Has your organization been affected by Ransomware

October 17, 2015
Posted in Blog
October 17, 2015 Richard McElroy

Has your organization been affected by Ransomware? It may just be a matter of time, unless you have the right processes in place. Antivirus vendors and security professionals continually strive to make headway against global malware campaigns. This forces hackers to seek more inventive ways of keeping their stream of revenue alive and this has lead to the expansion of Ransomware.

Imagine waking up on Wednesday and booting your laptop. Instead of seeing your LinkedIn profile or Twitter feed, you’re greeted with a large unattractive image demanding money. The claim that if you don’t pay $200 to an unknown party within 24-hours, everything you know and love on your computer will be erased, and gone forever. this is the new and expanding world of “ransomware,” the fast growing tactic allowing criminals to pull cash from people and companies.


  1. a type of malicious software designed to block access to a computer system until a sum of money is paid.
    “although ransomware is usually aimed at individuals, it’s only a matter of time before business is targeted as well”

As if business owners don’t have enough to be concerned about, researchers from Trend Micro wrote that in June and July of this year the vast majority of users who clicked on malicious links in CryptoWall-related emails were from the Small to Mid-Sized Business sector. TorrentLocker URL’s where clicked on by consumers more often but, SMB’s still represented over 43% of the clicks.

It seems that the Ransomware creators have grown tired of preying on consumers that may be unconcerned about data loss and have instead found that small business owners are more likely to have valuable data and to pay to get their data back. The Cryptowall virus has infected over half a million computers since 2014 and it is estimated that it has earned its creators over one million dollars. How many people have recovered their data by paying the ransom fee, which can range from $300 to $500, remains an open question.

The Cryptowall virus is usually spread by phishing emails. These emails contain luring subject lines like resumes sent in response to job ads, customer orders,  as well as notifications from FedEx, UPS, utilities and government Agencies from believable email addresses. Once the included link is clicked the virus downloads onto the PC and begins encrypting documents, PDF files, pictures and other file types on the PC and on any shared drive. What makes the spread of this virus scary is that the virus makers are becoming more and more sophisticated.  Many of these phishing emails now point to valid websites that have been corrupted.  Some are even making use of CAPTCHA (the annoying enter the Letters/Words to prove you’re a human) in order to defeat web crawlers and virus sniffers that many Internet Security tools use.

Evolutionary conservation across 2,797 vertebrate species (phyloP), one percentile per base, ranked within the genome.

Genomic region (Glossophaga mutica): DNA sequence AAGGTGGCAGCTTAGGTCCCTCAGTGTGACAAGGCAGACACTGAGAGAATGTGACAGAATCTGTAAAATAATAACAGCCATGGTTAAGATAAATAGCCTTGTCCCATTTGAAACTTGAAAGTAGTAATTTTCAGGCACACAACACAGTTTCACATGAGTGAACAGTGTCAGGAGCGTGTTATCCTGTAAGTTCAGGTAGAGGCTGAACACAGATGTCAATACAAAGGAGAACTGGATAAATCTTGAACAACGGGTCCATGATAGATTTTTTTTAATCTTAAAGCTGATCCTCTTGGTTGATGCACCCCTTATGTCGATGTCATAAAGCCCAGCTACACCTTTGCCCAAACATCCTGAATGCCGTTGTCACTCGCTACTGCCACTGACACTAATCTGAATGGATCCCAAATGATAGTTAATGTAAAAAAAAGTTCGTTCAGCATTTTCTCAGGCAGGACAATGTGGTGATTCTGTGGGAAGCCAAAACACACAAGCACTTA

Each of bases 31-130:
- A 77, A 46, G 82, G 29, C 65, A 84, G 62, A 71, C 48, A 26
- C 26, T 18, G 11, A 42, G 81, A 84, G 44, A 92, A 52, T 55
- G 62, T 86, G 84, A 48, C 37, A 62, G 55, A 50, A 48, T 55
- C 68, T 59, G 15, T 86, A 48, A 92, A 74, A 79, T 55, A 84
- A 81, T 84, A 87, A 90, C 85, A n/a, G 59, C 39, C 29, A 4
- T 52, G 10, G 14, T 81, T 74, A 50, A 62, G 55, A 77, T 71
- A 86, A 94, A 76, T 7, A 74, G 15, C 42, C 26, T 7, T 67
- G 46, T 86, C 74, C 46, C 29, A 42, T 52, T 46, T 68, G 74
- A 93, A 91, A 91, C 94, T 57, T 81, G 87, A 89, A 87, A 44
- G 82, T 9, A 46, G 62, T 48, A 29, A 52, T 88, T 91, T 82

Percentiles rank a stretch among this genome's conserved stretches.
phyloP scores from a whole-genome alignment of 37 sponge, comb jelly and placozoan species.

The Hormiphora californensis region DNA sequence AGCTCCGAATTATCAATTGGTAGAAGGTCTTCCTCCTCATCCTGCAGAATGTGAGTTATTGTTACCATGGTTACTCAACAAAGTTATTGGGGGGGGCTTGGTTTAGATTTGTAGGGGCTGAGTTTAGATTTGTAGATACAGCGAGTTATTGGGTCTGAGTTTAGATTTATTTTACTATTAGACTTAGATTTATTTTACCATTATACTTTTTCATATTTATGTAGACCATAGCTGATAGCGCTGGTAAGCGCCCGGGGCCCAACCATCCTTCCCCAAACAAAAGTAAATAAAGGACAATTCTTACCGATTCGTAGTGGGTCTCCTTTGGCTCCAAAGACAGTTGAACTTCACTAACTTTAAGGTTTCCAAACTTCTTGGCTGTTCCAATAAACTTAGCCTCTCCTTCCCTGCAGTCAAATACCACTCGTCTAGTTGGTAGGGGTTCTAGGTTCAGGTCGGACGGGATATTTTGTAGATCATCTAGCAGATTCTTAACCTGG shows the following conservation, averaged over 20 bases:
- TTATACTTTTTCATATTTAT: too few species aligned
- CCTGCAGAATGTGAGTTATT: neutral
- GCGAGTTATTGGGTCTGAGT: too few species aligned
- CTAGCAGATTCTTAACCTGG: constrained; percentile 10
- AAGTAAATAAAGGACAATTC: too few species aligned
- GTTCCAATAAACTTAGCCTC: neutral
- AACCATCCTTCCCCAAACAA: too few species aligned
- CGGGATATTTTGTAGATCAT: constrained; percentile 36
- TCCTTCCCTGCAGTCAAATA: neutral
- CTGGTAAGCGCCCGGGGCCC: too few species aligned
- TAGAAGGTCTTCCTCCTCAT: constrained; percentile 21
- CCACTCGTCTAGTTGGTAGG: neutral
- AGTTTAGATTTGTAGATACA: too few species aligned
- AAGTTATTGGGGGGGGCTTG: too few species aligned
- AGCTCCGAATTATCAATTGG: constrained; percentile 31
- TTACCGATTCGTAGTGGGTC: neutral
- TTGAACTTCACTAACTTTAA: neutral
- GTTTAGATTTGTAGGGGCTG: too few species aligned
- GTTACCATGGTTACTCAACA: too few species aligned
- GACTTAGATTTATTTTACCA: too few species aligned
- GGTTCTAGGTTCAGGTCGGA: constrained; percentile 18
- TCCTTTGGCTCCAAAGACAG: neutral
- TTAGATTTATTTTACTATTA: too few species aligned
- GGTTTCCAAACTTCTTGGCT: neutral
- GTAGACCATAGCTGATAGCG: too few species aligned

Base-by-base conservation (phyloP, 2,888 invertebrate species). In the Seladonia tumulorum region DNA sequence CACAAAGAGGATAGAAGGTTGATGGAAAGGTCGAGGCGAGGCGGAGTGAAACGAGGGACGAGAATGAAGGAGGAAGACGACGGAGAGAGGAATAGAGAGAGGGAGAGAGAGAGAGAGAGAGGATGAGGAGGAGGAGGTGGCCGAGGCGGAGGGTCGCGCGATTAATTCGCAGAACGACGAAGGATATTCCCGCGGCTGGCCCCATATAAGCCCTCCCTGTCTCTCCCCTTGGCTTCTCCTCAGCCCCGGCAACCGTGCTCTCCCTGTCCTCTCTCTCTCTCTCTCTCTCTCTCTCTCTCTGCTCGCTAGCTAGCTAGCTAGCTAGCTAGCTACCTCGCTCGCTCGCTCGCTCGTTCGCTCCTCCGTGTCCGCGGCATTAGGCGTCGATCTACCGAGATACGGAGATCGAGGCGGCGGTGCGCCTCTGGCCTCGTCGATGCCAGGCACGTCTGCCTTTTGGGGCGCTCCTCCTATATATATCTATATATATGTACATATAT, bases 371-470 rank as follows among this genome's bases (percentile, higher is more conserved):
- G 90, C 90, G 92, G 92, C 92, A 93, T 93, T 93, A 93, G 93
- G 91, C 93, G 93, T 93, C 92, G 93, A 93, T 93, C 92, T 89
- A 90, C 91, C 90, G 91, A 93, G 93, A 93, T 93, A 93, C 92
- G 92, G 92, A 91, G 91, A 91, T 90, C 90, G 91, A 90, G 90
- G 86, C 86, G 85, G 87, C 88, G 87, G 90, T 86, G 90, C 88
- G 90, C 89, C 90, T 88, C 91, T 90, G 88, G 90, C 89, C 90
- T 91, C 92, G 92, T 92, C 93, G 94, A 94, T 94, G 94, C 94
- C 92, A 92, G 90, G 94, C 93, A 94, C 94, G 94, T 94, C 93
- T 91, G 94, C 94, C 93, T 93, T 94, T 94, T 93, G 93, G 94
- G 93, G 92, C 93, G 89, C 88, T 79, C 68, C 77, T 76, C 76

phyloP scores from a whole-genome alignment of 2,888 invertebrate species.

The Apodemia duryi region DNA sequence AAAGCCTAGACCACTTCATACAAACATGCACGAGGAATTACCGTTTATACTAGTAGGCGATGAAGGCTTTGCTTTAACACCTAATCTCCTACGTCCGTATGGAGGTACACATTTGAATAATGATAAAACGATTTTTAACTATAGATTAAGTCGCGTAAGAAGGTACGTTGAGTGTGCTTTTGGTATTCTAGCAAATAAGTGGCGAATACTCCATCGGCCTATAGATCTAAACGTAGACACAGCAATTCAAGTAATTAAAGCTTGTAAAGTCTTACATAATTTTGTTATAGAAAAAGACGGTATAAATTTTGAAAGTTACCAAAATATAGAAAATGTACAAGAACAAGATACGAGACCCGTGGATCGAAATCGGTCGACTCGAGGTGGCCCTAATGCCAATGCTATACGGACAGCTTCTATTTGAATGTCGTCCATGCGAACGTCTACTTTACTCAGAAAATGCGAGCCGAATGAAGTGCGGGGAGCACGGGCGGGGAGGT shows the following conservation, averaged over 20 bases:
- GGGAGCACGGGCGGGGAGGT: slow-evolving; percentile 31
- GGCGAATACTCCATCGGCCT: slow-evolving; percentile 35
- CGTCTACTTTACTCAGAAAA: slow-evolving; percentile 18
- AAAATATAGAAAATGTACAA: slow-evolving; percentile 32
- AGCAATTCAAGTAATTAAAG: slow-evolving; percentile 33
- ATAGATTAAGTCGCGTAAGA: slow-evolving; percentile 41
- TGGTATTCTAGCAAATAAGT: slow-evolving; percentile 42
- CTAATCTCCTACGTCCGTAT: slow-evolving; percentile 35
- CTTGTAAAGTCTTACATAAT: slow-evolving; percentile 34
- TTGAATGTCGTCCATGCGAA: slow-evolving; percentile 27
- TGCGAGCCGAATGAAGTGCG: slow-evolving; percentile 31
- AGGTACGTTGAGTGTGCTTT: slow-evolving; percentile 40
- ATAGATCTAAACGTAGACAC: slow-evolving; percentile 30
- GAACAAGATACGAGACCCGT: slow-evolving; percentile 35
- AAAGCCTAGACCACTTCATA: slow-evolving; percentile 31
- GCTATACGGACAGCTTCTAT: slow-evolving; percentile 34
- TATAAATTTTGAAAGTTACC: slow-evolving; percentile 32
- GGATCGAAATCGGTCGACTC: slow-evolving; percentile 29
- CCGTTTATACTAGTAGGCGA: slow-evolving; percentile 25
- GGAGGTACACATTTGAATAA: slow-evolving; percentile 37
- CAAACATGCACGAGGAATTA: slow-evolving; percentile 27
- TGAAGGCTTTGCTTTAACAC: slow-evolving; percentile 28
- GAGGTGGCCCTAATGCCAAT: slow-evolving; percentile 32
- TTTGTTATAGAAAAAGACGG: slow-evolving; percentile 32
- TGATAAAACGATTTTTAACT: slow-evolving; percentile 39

The shifting nature of this virus and the methods that it uses to spread are concerning to everyone that is trying to protect a network from threats. Because of the nature of this type of virus and its many mutations it is difficult for anti-virus and anti-malware vendors to stop all threats.

So what can you do to protect yourself?

  • Anti-Virus: Make sure that you and everyone in your organization has up to date anti-virus software. It’s best if the anti-virus software is centrally managed and reports in to someone that is watching if it is out of date.
  • Anti-Malware: Provide for every PC in your organization to have a strong up to date anti-malware program.
  • Security: Only give access to shared drives and folders to the minimum number of users required.
  • Education: Be sure to communicate to your users about the nature and destructiveness of the threats and how they spread. Be sure to have a policy in place that about clicking email links and attachments.
  • Backups: The critical nature of backups in this threat environment cannot be understated. For smaller businesses with a limited amount of data a file based backup may be sufficient. Larger companies or those with more data may want to look at an image based backup in order to reduce the cost of downtime and data recovery.

These are excellent options, and you should make them a process within your organization. Better still, consider retaining an IT Services provider to conduct a 360 degree assessment of potential vulnerabilities. The right firm (we know a really good one!) can craft a plan that will help you minimize the threat, while also providing for business continuity and data protection.

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